CONFLICT AND CONSENSUS IN AMERICAN POLITICS uses its titled theme to underscore both the theory of American Politics as well as real life application of theory. The book's organizational framework, as well as features in each chapter, makes these connections clear to students of American Government and offer, therefore, an accurate and positive view of how and why politics and government in the U.S. work. Throughout this text, the topics of American Politics are viewed through the lens of theory and practice with the prism of conflict and consensus shading the discussions of policy issues and political consequences. Rich with pedagogy, and supported by an unsurpassed ancillary package for both instructor and student, CONFLICT AND CONSENSUS IN AMERICAN POLITICS offers a realistic introduction to politics by authors who bring distinctive expertise to bear on each topic.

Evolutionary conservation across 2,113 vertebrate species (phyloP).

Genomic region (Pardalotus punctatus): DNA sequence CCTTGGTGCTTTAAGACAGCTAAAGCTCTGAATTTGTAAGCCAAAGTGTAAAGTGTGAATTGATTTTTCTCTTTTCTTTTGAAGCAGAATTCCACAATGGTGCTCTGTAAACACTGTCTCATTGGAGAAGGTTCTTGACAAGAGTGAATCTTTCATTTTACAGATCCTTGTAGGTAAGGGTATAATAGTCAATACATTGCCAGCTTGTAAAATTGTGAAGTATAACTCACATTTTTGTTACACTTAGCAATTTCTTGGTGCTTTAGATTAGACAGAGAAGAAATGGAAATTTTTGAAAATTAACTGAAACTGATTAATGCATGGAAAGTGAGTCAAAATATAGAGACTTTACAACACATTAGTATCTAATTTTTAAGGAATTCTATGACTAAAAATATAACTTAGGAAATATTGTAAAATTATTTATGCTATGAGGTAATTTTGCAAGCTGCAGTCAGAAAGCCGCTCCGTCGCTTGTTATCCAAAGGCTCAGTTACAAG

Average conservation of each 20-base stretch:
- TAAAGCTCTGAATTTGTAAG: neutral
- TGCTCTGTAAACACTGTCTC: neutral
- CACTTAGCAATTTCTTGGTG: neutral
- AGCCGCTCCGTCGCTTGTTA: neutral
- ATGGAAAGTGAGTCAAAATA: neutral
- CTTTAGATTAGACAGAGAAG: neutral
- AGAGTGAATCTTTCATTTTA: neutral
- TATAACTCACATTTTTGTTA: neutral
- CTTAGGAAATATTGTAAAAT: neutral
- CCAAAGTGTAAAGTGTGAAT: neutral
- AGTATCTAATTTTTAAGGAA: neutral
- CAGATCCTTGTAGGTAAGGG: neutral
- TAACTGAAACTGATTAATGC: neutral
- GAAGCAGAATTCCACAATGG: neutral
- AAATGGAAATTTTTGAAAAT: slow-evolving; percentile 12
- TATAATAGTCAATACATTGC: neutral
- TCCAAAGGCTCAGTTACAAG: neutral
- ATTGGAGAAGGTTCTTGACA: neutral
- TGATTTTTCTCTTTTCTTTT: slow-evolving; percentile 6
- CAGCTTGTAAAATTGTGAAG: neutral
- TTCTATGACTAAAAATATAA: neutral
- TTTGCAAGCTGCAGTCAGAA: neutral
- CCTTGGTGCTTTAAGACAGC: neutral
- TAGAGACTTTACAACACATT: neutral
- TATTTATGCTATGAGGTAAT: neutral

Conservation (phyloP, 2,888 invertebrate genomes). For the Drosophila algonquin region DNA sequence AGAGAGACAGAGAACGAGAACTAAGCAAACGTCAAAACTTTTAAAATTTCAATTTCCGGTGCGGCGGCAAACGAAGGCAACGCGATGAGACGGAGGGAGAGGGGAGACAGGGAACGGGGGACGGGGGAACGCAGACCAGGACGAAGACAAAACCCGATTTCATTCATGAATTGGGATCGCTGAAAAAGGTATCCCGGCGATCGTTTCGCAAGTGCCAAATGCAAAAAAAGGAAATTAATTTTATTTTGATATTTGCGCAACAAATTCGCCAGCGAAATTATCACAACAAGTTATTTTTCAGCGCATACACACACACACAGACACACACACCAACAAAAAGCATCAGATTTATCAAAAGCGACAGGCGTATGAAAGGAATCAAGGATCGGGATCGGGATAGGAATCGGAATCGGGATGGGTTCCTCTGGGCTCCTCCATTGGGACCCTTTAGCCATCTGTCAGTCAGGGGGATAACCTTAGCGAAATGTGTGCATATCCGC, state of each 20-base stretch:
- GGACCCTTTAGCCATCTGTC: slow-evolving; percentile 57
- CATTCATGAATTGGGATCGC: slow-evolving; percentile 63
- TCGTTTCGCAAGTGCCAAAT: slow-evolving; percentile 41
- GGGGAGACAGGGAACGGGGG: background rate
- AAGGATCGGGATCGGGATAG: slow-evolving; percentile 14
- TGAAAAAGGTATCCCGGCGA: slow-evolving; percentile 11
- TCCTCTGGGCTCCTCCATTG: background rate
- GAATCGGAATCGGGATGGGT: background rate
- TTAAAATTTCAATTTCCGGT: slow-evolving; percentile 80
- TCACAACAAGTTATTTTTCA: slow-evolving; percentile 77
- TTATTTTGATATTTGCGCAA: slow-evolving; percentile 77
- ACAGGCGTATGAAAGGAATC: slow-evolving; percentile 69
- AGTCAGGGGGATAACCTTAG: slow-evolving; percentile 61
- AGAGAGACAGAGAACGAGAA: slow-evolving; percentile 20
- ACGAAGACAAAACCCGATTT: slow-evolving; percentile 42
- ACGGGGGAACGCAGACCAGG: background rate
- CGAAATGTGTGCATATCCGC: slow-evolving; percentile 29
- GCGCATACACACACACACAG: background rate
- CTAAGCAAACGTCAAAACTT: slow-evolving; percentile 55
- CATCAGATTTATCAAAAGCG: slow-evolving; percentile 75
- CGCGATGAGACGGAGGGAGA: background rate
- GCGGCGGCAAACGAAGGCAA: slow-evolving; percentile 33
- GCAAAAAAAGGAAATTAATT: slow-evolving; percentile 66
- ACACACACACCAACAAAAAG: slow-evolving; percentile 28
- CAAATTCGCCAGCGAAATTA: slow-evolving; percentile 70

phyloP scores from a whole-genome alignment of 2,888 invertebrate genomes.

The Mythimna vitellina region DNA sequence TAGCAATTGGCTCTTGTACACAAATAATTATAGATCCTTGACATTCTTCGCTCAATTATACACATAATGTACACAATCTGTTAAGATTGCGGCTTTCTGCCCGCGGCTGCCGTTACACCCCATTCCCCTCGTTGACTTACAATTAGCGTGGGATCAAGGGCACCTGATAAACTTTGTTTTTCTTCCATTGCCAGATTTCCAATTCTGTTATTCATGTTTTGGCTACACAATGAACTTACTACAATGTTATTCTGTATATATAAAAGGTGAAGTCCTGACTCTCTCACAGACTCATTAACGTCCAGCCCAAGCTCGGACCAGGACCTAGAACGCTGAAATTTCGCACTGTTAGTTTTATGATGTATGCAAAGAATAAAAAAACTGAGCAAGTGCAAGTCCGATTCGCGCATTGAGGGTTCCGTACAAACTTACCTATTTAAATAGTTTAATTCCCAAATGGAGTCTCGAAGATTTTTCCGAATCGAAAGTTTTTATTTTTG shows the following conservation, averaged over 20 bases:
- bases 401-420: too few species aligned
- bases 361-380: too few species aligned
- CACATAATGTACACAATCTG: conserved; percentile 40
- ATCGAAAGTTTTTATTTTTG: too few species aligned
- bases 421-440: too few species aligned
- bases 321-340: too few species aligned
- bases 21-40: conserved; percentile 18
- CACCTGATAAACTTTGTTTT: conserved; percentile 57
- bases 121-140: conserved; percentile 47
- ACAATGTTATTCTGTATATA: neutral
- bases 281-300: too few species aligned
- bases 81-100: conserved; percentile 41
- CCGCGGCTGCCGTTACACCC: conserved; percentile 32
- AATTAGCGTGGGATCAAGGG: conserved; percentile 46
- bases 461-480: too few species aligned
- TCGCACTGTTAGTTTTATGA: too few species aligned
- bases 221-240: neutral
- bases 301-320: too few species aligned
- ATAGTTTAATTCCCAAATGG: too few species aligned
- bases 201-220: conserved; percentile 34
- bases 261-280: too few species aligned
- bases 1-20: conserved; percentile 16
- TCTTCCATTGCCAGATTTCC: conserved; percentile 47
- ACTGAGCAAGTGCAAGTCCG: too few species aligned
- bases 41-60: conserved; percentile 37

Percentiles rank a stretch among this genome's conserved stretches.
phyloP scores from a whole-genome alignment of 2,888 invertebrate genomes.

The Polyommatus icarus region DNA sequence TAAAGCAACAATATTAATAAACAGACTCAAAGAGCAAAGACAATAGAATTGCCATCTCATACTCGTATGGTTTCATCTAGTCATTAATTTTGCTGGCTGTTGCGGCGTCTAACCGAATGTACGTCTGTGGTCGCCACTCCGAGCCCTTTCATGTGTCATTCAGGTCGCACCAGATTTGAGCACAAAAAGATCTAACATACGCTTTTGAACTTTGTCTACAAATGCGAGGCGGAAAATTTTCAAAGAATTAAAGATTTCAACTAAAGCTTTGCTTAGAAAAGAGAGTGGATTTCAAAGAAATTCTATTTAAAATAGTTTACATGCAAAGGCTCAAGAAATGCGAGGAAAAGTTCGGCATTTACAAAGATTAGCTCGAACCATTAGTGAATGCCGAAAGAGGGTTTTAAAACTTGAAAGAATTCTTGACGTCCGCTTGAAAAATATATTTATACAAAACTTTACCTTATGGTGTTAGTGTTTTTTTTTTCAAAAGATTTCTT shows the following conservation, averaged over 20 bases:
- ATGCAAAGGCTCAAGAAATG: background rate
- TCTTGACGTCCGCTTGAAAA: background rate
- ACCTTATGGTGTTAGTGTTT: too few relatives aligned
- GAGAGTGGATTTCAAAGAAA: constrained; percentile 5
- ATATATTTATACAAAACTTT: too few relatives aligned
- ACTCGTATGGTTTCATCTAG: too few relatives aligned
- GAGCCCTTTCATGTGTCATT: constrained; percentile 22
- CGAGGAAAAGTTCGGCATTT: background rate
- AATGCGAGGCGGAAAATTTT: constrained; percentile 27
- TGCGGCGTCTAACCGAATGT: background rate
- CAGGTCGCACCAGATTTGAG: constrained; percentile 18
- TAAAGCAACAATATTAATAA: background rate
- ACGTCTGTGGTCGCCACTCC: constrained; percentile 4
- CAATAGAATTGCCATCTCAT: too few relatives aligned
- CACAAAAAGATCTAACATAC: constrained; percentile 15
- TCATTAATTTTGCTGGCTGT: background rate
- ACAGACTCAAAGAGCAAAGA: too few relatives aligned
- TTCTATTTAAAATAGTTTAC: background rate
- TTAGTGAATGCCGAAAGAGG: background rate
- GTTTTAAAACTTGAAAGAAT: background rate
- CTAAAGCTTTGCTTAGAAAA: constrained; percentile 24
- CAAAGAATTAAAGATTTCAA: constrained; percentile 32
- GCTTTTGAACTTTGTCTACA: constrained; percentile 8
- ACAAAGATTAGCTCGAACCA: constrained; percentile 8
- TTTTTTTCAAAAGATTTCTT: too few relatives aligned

G. Calvin Mackenzie is the Goldfarb Family Distinguished Professor of Government at Colby College. He is a graduate of Bowdoin College and has a Ph.D. in Government from Harvard. Mackenzie is the author or editor of more than a dozen books on American government, including THE POLITICS OF PRESIDENTIAL APPOINTMENTS, THE HOUSE AT WORK, AMERICA'S UNELECTED GOVERNMENT, THE IN-AND-OUTERS, THE IRONY OF REFORM AND BUCKING THE DEFICIT, INNOCENT UNTIL NOMINATED and SCANDAL PROOF: CAN ETHICS LAWS MAKE GOVERNMENT ETHICAL? Mackenzie has been a consultant to Congress and to several federal departments and has been a participant in the work of many national reform commissions. His own public service includes stints as chair of Maine's Board of Arbitration and Conciliation, as chair of Maine's Commission on Governmental Ethics and Election Practices, and as a soldier with the First Cavalry Division in Vietnam. In 1999-2000, he was the John Adams Fellow at the Institute of United States Studies at the University of London and in 2005 he was a Fulbright Professor in the People's Republic of China. He is a Fellow of the National Academy of Public Administration. Richard Cole is Dean of the School of Urban and Public Affairs and Professor of Political Science and Urban Affairs at the University of Texas at Arlington. He also has served as Dean of UTA's College of Liberal Arts as well as the School of Social Work. Dr. Cole received his Bachelor and Master's degrees in Political Science from the University of North Texas in 1967 and 1968, and his Ph.D. in Political Science from Purdue University in 1973. He came to the University of Texas at Arlington from Yale University, where he served as Research Scholar from 1979-1980. Prior to that, Dr. Cole was Associate Professor of Political Science and Public and International Affairs at the George Washington University in Washington, D.C. Professor Cole is the author of numerous scholarly books and articles, primarily in the fields of federalism and intergovernmental relations, urban analysis, public policy analysis, and statistics and research design. His articles have appeared in the AMERICAN POLITICAL SCIENCE REVIEW, PUBLIC ADMINISTRATION REVIEW, POLITICAL SCIENCE QUARTERLY, AMERICAN JOURNAL OF POLITICAL SCIENCE, THE WESTERN POLITICAL QUARTERLY, PUBLIUS: THE JOURNAL OF FEDERALISM, SOCIAL SCIENCE QUARTERLY, THE JOURNAL OF URBAN AFFAIRS, THE ANNALS OF THE AMERICAN ACADEMY OF POLITICAL AND SOCIAL SCIENCE, and most of the regional journals in political science and public policy analysis. Professor Cole's teaching interests are primarily in the areas of American government and politics, federalism and devolution, urban and state politics, intergovernmental relations, research design and analysis, and public policy analysis. Stephen Wayne is Professor of Government at Georgetown University. He is a Washington insider who has written many books and articles on the presidency and presidential elections. He often appears on television and radio news programs.